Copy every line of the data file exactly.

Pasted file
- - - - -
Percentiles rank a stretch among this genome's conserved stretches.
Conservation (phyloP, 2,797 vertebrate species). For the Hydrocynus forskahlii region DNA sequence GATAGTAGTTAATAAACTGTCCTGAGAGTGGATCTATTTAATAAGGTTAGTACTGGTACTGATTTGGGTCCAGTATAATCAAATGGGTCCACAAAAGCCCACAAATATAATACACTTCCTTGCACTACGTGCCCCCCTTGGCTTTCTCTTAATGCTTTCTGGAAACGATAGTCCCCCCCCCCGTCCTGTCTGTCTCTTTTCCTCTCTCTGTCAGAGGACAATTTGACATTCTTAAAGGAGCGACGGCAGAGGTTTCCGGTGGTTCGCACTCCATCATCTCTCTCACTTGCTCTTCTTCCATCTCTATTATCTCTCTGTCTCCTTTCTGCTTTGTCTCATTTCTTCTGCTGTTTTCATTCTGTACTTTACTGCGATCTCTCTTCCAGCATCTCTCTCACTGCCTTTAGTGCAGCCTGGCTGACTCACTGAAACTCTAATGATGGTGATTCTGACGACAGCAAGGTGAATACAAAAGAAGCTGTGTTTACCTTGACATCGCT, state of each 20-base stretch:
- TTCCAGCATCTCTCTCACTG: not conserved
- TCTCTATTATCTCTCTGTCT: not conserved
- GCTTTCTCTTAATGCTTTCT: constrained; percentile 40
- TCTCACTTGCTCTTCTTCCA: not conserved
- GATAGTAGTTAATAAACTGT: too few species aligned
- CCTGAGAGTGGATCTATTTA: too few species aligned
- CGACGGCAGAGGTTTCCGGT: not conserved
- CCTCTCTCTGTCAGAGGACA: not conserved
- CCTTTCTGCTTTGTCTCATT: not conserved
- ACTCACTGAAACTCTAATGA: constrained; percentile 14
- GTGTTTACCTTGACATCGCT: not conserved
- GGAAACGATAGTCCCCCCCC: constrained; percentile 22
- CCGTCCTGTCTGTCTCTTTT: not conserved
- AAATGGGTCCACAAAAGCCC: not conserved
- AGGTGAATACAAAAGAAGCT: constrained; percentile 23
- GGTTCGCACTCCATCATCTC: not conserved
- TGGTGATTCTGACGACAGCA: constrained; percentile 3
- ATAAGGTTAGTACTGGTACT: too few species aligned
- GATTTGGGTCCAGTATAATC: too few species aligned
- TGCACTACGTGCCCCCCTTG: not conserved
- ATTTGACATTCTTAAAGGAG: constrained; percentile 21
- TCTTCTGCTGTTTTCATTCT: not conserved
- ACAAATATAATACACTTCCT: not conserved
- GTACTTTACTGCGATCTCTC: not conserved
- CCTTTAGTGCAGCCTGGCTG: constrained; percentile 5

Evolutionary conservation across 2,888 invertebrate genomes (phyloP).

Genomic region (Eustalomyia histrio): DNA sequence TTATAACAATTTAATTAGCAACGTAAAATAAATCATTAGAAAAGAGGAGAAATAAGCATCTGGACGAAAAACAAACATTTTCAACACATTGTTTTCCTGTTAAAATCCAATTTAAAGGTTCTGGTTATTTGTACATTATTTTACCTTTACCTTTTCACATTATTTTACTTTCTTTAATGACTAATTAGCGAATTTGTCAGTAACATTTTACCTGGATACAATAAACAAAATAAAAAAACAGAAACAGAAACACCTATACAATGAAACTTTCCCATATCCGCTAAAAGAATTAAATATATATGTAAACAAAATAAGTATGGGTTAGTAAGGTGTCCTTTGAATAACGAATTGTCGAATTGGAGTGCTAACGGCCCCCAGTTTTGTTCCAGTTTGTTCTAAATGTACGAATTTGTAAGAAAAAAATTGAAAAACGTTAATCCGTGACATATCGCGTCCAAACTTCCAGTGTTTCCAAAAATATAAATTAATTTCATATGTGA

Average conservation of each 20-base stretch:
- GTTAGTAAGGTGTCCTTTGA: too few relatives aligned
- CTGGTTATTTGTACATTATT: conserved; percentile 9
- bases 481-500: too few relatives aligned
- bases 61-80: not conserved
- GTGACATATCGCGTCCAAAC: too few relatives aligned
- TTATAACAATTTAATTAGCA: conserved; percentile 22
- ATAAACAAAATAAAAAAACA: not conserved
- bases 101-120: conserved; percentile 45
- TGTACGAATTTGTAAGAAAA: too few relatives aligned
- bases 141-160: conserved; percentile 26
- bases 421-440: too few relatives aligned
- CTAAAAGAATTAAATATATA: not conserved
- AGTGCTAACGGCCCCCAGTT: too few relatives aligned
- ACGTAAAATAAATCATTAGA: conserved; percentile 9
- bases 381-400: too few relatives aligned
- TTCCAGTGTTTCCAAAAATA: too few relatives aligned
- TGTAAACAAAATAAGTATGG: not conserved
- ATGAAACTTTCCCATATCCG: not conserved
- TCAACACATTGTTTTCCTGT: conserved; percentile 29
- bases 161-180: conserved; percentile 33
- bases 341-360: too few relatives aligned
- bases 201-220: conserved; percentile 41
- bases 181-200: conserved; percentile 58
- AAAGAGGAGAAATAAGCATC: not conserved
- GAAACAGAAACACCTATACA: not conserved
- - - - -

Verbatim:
Percentiles rank a stretch among this genome's conserved stretches.
Conservation (phyloP, 2,797 vertebrate species). For the Hydrocynus forskahlii region DNA sequence GATAGTAGTTAATAAACTGTCCTGAGAGTGGATCTATTTAATAAGGTTAGTACTGGTACTGATTTGGGTCCAGTATAATCAAATGGGTCCACAAAAGCCCACAAATATAATACACTTCCTTGCACTACGTGCCCCCCTTGGCTTTCTCTTAATGCTTTCTGGAAACGATAGTCCCCCCCCCCGTCCTGTCTGTCTCTTTTCCTCTCTCTGTCAGAGGACAATTTGACATTCTTAAAGGAGCGACGGCAGAGGTTTCCGGTGGTTCGCACTCCATCATCTCTCTCACTTGCTCTTCTTCCATCTCTATTATCTCTCTGTCTCCTTTCTGCTTTGTCTCATTTCTTCTGCTGTTTTCATTCTGTACTTTACTGCGATCTCTCTTCCAGCATCTCTCTCACTGCCTTTAGTGCAGCCTGGCTGACTCACTGAAACTCTAATGATGGTGATTCTGACGACAGCAAGGTGAATACAAAAGAAGCTGTGTTTACCTTGACATCGCT, state of each 20-base stretch:
- TTCCAGCATCTCTCTCACTG: not conserved
- TCTCTATTATCTCTCTGTCT: not conserved
- GCTTTCTCTTAATGCTTTCT: constrained; percentile 40
- TCTCACTTGCTCTTCTTCCA: not conserved
- GATAGTAGTTAATAAACTGT: too few species aligned
- CCTGAGAGTGGATCTATTTA: too few species aligned
- CGACGGCAGAGGTTTCCGGT: not conserved
- CCTCTCTCTGTCAGAGGACA: not conserved
- CCTTTCTGCTTTGTCTCATT: not conserved
- ACTCACTGAAACTCTAATGA: constrained; percentile 14
- GTGTTTACCTTGACATCGCT: not conserved
- GGAAACGATAGTCCCCCCCC: constrained; percentile 22
- CCGTCCTGTCTGTCTCTTTT: not conserved
- AAATGGGTCCACAAAAGCCC: not conserved
- AGGTGAATACAAAAGAAGCT: constrained; percentile 23
- GGTTCGCACTCCATCATCTC: not conserved
- TGGTGATTCTGACGACAGCA: constrained; percentile 3
- ATAAGGTTAGTACTGGTACT: too few species aligned
- GATTTGGGTCCAGTATAATC: too few species aligned
- TGCACTACGTGCCCCCCTTG: not conserved
- ATTTGACATTCTTAAAGGAG: constrained; percentile 21
- TCTTCTGCTGTTTTCATTCT: not conserved
- ACAAATATAATACACTTCCT: not conserved
- GTACTTTACTGCGATCTCTC: not conserved
- CCTTTAGTGCAGCCTGGCTG: constrained; percentile 5

Evolutionary conservation across 2,888 invertebrate genomes (phyloP).

Genomic region (Eustalomyia histrio): DNA sequence TTATAACAATTTAATTAGCAACGTAAAATAAATCATTAGAAAAGAGGAGAAATAAGCATCTGGACGAAAAACAAACATTTTCAACACATTGTTTTCCTGTTAAAATCCAATTTAAAGGTTCTGGTTATTTGTACATTATTTTACCTTTACCTTTTCACATTATTTTACTTTCTTTAATGACTAATTAGCGAATTTGTCAGTAACATTTTACCTGGATACAATAAACAAAATAAAAAAACAGAAACAGAAACACCTATACAATGAAACTTTCCCATATCCGCTAAAAGAATTAAATATATATGTAAACAAAATAAGTATGGGTTAGTAAGGTGTCCTTTGAATAACGAATTGTCGAATTGGAGTGCTAACGGCCCCCAGTTTTGTTCCAGTTTGTTCTAAATGTACGAATTTGTAAGAAAAAAATTGAAAAACGTTAATCCGTGACATATCGCGTCCAAACTTCCAGTGTTTCCAAAAATATAAATTAATTTCATATGTGA

Average conservation of each 20-base stretch:
- GTTAGTAAGGTGTCCTTTGA: too few relatives aligned
- CTGGTTATTTGTACATTATT: conserved; percentile 9
- bases 481-500: too few relatives aligned
- bases 61-80: not conserved
- GTGACATATCGCGTCCAAAC: too few relatives aligned
- TTATAACAATTTAATTAGCA: conserved; percentile 22
- ATAAACAAAATAAAAAAACA: not conserved
- bases 101-120: conserved; percentile 45
- TGTACGAATTTGTAAGAAAA: too few relatives aligned
- bases 141-160: conserved; percentile 26
- bases 421-440: too few relatives aligned
- CTAAAAGAATTAAATATATA: not conserved
- AGTGCTAACGGCCCCCAGTT: too few relatives aligned
- ACGTAAAATAAATCATTAGA: conserved; percentile 9
- bases 381-400: too few relatives aligned
- TTCCAGTGTTTCCAAAAATA: too few relatives aligned
- TGTAAACAAAATAAGTATGG: not conserved
- ATGAAACTTTCCCATATCCG: not conserved
- TCAACACATTGTTTTCCTGT: conserved; percentile 29
- bases 161-180: conserved; percentile 33
- bases 341-360: too few relatives aligned
- bases 201-220: conserved; percentile 41
- bases 181-200: conserved; percentile 58
- AAAGAGGAGAAATAAGCATC: not conserved
- GAAACAGAAACACCTATACA: not conserved